TUESDAY, Sept. 19, 2023 (HealthDay News) — For children with sickle cell disease (SCD), the rates of invasive pneumococcal infection (IPD) have decreased since introduction of pneumococcal conjugate vaccines (PCVs), according to a study published online Sept. 12 in Blood Advances.
Thomas V. Adamkiewicz, M.D., from the Morehouse School of Medicine in Atlanta, and colleagues examined trends in IPD in children with SCD using data from the Georgia Emerging Infections Program/Centers for Disease Control and Prevention Active Bacterial Core Surveillance network.
The researchers identified 104 IPD episodes over 25 years among 3,707 children with hemoglobin SS (HbSS) or hemoglobin SC who were younger than 10 years. Among children with HbSS aged 0 to 4 and 5 to 9 years, there was a decrease in IPD of 87 and 80 percent, respectively, from 1994-1999 to 2010-2018. However, during this period, there was an increase in the IPD incidence rate ratios when comparing children with SCD with the reference population, from 20.2 to 29.2. After 2010, all IPD serotypes identified were those not included in the 13-valent PCV (PCV13). The effectiveness of the 23-valent pneumococcal polysaccharide vaccine (PPSV23) against non-PCV13 serotypes included in PPSV23 plus 15A/15C was 92 percent within three years of vaccination. PPSV23 would cover 62 percent of non-PCV13-serotype IPD in children with SCD, while 16, 51, and 92 percent would be covered by PCV15, PCV20, and PCV21/V116 (in development), respectively.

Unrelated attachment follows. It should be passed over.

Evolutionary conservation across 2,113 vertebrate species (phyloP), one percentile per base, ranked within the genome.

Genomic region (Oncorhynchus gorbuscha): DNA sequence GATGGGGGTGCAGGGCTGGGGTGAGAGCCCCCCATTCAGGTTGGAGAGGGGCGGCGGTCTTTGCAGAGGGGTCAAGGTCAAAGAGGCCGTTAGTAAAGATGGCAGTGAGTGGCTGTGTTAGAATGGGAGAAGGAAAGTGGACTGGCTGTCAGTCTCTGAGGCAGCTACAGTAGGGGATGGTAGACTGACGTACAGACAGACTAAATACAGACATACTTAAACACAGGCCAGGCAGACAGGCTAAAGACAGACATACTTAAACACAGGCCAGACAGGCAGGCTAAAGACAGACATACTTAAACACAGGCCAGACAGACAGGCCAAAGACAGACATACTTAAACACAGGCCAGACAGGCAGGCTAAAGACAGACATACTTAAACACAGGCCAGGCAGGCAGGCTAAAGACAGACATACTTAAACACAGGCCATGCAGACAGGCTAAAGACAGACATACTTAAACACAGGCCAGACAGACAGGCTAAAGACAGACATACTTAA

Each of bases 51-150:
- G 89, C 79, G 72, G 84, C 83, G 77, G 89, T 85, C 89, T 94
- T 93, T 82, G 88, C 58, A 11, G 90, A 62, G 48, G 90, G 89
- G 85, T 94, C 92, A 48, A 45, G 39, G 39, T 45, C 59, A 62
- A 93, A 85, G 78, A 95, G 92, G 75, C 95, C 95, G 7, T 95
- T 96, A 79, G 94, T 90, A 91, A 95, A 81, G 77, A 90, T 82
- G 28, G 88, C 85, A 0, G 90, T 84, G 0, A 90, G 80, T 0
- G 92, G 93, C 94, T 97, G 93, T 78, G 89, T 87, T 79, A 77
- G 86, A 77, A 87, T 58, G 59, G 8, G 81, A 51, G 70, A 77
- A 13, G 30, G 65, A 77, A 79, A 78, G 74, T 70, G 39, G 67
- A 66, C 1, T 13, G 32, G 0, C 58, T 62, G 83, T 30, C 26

“IPD remains a persistent, life-threatening risk in children with SCD, thus underscoring the need for vaccines with broader serotype coverage and continued IPD surveillance to identify emerging targets for vaccines and other prophylactic strategies,” the authors write.
One author disclosed ties to the pharmaceutical industry.
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